# ls -1 /opt/coolstack/mysql_32bit/lib/mysql/

# export LD_LIBRARY_PATH=/opt/coolstack/mysql_32bit/lib/mysql:$LD_LIBRARY_PATH

Build & Install MySQL Connector/C++

The following step-by-step instructions are applicable to all supported UNIX like platforms. Check MySQL Forge Wiki and MySQL Connector/C++: Guide on building a Windows Client using Visual Studio (for Dummies) pages for the Windows build instructions.

  1. Download the latest version of the MySQL Connector/C++ source tree from

  2. Extract the source files.

    # gunzip -c mysql-connector-c++-1.0.4-beta.tar.gz | tar -xvf -
    # cd mysql-connector-c++-1.0.4-beta
  3. If you are not using the GNU C/C++ compilers, you need to tell the Make build system which compiler to use by setting the environment variables CC and CXX.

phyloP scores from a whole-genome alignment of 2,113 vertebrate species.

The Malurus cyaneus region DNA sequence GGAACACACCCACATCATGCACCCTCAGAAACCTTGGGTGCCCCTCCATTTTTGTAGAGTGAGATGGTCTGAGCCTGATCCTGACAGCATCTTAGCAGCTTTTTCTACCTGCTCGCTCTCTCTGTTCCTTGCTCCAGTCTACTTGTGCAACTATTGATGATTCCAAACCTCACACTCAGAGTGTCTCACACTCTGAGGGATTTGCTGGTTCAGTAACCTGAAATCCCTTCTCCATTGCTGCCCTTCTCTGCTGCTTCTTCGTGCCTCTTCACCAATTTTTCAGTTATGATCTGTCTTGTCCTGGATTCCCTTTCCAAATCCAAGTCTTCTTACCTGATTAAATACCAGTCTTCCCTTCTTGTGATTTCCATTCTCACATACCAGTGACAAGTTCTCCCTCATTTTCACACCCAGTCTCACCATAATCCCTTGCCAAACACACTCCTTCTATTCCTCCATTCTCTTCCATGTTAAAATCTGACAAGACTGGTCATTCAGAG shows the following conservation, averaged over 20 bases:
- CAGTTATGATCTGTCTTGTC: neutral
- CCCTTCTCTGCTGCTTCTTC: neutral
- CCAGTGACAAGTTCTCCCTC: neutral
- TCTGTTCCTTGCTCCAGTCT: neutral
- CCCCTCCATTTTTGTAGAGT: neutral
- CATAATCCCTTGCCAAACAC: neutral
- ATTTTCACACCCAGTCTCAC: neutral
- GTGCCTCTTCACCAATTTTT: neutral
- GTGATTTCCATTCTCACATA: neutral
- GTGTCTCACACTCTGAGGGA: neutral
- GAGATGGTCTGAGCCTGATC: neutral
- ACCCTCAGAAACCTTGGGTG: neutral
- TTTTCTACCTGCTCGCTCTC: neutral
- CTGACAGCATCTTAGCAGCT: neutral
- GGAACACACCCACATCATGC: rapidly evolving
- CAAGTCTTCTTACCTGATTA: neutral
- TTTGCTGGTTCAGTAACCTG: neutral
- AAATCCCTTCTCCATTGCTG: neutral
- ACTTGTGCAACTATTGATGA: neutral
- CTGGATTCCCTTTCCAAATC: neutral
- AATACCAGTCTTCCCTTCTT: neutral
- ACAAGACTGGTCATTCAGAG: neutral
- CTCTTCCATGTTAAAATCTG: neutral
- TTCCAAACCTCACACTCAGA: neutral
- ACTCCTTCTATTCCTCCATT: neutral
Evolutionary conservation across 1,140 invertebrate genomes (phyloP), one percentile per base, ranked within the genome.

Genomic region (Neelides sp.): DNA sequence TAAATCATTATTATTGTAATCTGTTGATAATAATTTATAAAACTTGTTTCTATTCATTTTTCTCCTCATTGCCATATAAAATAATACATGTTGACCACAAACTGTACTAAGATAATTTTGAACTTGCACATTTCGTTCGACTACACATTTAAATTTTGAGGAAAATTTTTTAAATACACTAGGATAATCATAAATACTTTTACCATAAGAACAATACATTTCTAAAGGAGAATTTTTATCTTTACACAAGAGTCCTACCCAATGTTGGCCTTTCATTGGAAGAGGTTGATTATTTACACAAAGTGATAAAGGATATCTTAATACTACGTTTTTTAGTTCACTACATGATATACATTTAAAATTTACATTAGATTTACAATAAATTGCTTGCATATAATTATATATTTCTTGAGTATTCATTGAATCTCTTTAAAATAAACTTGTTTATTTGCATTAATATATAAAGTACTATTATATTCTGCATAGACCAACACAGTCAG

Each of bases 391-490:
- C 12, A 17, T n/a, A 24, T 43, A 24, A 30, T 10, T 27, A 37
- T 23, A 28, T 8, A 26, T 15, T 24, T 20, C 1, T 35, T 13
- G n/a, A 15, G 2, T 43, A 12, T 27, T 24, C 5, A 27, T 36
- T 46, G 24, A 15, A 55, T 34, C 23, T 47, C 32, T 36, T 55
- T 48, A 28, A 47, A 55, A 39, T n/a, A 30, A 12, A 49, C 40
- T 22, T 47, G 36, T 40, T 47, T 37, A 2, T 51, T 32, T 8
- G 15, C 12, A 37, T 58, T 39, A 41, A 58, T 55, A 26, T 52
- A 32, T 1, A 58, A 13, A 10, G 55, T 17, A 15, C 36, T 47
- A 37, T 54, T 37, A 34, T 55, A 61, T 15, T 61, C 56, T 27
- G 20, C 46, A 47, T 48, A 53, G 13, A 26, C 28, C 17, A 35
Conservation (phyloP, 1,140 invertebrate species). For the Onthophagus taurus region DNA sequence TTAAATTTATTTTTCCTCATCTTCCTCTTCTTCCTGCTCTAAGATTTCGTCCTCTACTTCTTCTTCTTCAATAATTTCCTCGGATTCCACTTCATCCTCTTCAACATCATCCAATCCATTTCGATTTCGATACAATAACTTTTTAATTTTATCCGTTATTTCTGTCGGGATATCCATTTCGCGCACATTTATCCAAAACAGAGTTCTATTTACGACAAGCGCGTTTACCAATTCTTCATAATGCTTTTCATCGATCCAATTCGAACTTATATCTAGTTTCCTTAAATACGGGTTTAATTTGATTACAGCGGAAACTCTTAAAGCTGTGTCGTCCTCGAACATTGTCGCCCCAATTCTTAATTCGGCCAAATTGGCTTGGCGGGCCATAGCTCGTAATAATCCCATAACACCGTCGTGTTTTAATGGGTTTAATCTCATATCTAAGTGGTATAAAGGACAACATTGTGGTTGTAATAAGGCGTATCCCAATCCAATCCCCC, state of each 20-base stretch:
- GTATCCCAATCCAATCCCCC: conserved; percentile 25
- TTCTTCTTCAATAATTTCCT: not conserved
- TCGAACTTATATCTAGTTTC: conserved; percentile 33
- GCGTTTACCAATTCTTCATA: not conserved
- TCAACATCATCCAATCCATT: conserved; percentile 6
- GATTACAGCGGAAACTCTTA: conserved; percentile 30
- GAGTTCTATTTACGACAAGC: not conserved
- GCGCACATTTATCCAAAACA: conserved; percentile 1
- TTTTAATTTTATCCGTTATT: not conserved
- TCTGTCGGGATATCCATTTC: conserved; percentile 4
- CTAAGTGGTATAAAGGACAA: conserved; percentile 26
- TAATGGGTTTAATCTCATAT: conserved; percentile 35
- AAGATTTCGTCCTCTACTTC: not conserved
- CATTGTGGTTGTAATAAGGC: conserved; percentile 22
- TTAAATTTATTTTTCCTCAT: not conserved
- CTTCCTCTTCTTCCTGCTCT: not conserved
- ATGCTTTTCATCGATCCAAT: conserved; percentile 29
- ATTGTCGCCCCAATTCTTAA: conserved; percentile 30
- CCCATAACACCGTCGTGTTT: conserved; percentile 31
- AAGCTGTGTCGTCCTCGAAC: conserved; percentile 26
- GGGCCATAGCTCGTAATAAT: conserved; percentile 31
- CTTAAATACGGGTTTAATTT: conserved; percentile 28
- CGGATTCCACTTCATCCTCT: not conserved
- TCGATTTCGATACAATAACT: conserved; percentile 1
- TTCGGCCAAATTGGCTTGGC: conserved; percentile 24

For example, to use Sun Studio C/C++ compilers on Solaris and Linux platforms, set the environment variables CC and CXX as shown below.

    # which cc
    # which CC
    # export CC=cc
    # export CXX=CC
  4. Run CMake, the cross-platform build system, to generate the Makefile. In this step, you can specify the compiler and link-editor options. In addition, you can specify a variety of options like the installation directory, build type - debug or non-debug, location of mysql_config in this step. For all the supported options and the exact syntax, check the CMake Documentation.

    # cmake -DCMAKE_REQUIRED_FLAGS=-xO4 -DCMAKE_INSTALL_PREFIX=/export/expts/MySQLConnectorC++

    On non-Windows systems, CMake tries to locate mysql_config file in the default locations, if the CMake variable MYSQL_CONFIG_EXECUTABLE is not set. If the MySQL Server is installed in a non-default location, set the CMake variable MYSQL_CONFIG_EXECUTABLE.

    # cmake -DMYSQL_CONFIG_EXECUTABLE=/path/to/my/mysql/server/bin/mysql_config [.. other options ..]